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Scottish Eco-Marathon teams look to future after Covid-19 disappointment

Students from Aberdeen University unveil a Hydrogen powered car, designed and built to compete in this years Shell Eco-marathon. Pictured is Driver Elisabettamaria Schettino.
Students from Aberdeen University unveil a Hydrogen powered car, designed and built to compete in this years Shell Eco-marathon. Pictured is Driver Elisabettamaria Schettino.

Scotland’s Shell-backed Eco-Marathon teams have vowed to come back even stronger next year after the Covid-19 pandemic resulted in the cancellation of 2020 track events.

Teams from Aberdeen and Strathclyde University in Glasgow had planned to take part in the Shell event next month, planned at Brooklands Race Track, but will instead focus their attention on updating their design for the next competition, post-coronavirus.

The Eco-marathon challenges students to design, build and test energy-efficient cars, before taking their designs to the track to see which vehicle can go furthest on the least amount of fuel.

The 40-strong PrototAU team, which consists of engineering and business students, have built a car using a fuel cell donated by Ballard, a Canadian company specialising in the development of fuel cell technologies.

The team has also won support from Vattenfall, RS Components, Toyota, Aberdeen City Council, Swagelok Scotland, and Aberdeen-based subsea engineering firm EC-OG.

Adam Din, team captain of Aberdeen Eco-Marathon team, PrototAU, said: “Our first year competing well exceeded our own expectations, looking back at the great memories from 2019 with the team winning an off-track award and getting to know the Strathclyde University USEV team were highlights for us.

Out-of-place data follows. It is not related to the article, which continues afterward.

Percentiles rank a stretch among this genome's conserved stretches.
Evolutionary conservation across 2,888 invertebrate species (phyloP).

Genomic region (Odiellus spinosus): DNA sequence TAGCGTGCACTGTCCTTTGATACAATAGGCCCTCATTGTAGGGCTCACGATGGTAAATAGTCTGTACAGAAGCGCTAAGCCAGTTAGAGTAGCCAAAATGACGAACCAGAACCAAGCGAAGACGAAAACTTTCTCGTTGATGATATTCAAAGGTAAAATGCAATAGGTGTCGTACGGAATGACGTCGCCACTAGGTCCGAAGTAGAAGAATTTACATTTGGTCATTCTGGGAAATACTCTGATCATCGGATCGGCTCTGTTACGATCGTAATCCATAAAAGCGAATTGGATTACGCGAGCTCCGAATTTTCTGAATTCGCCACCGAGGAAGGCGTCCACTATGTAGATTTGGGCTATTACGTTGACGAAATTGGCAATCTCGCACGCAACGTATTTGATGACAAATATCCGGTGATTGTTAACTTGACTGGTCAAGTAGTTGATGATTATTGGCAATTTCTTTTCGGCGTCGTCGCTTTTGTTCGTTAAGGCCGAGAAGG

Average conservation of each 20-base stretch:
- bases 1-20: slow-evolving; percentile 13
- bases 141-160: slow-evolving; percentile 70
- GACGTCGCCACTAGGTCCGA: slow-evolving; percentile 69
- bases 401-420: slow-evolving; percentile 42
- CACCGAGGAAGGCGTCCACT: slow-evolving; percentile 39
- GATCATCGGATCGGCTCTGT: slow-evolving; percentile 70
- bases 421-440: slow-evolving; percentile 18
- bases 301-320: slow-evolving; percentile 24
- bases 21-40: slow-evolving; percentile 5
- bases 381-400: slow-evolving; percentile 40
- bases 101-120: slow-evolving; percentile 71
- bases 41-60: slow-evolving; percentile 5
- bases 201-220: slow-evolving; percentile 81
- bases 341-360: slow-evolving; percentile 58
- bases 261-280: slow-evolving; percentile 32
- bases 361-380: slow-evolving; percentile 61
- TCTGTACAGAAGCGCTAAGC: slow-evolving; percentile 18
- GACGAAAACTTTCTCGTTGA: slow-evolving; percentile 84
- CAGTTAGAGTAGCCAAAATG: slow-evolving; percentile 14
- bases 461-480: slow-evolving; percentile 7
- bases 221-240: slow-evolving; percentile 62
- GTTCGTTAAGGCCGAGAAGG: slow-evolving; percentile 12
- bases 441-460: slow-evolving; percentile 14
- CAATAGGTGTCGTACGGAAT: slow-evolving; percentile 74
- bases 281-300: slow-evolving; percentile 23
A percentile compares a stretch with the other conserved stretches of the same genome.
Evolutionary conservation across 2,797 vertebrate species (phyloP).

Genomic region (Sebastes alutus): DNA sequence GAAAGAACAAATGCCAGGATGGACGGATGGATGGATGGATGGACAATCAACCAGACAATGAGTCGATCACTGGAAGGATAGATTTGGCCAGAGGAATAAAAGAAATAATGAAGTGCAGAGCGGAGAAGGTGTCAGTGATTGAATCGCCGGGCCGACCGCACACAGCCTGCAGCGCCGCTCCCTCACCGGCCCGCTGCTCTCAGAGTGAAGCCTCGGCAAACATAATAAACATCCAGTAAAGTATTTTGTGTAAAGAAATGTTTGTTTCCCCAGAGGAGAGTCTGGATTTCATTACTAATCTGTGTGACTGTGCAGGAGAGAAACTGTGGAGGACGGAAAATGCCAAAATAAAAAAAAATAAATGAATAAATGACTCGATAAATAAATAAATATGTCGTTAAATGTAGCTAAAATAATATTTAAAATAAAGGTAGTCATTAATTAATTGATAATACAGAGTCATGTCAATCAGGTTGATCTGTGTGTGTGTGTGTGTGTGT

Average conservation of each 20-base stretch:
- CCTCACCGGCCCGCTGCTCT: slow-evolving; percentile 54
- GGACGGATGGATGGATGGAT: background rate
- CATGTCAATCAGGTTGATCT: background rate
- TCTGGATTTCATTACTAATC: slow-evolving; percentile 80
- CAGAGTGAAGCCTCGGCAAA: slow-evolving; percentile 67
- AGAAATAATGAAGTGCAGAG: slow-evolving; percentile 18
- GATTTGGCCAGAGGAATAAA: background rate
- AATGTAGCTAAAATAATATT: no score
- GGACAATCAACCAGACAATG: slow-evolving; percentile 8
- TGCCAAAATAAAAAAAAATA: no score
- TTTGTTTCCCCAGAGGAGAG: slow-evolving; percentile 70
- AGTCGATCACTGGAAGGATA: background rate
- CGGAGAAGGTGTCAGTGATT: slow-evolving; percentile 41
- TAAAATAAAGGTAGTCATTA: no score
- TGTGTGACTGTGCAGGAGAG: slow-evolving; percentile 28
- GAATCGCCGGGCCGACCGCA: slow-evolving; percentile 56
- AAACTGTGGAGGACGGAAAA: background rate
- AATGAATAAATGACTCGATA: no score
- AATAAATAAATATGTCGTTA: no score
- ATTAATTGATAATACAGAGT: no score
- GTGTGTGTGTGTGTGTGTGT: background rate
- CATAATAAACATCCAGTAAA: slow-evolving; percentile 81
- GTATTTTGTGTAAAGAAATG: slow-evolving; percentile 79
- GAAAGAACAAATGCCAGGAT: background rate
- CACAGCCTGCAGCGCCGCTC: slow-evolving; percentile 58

“Moving forward into 2019/2020 season, the new team had big plans. We aimed to design and build a new prototype vehicle as we had learned from our first year competing that the previous model could be improved in almost every area, the focus of the design was mass reduction and increased performance.

“As the COVID-19 situation escalated, we were just beginning the manufacturing of our mechanical components which we planned to do all within the university facilities.”

In 2019, Aberdeen University’s team scooped the best newcomer award, despite being first-time competitors at the Shell Eco-marathon in London.

While Strathclyde University’s team finished in 34th place overall in the battery electric prototype category, the best placed UK university, in only their second competitive year.

Ciaran Duguid, of Strathclyde Eco-Marathon team, added: “With everything happening in the world right not it is hard to know what the coming year will bring, but the team spirit has always brought out the best in us, even when things don’t seem to be going our way.  We were proud to be the best placed UK University in our battery electric category at last year’s competition.

“With a team full of bright engineers, passion for the project and a plethora of exciting designs for our electric proto-type car not yet implemented, there is no doubt that our ambition will keep us driven for future participation in this competition and for many of us we hope to play a part in the future  development of electric vehicles.

“Seeing both USEV and ProtoTAU achieve what we have as young members of the Shell Eco-Marathon, against all odds, serves as a testament to our strength as groups, with a shared vision of success.”

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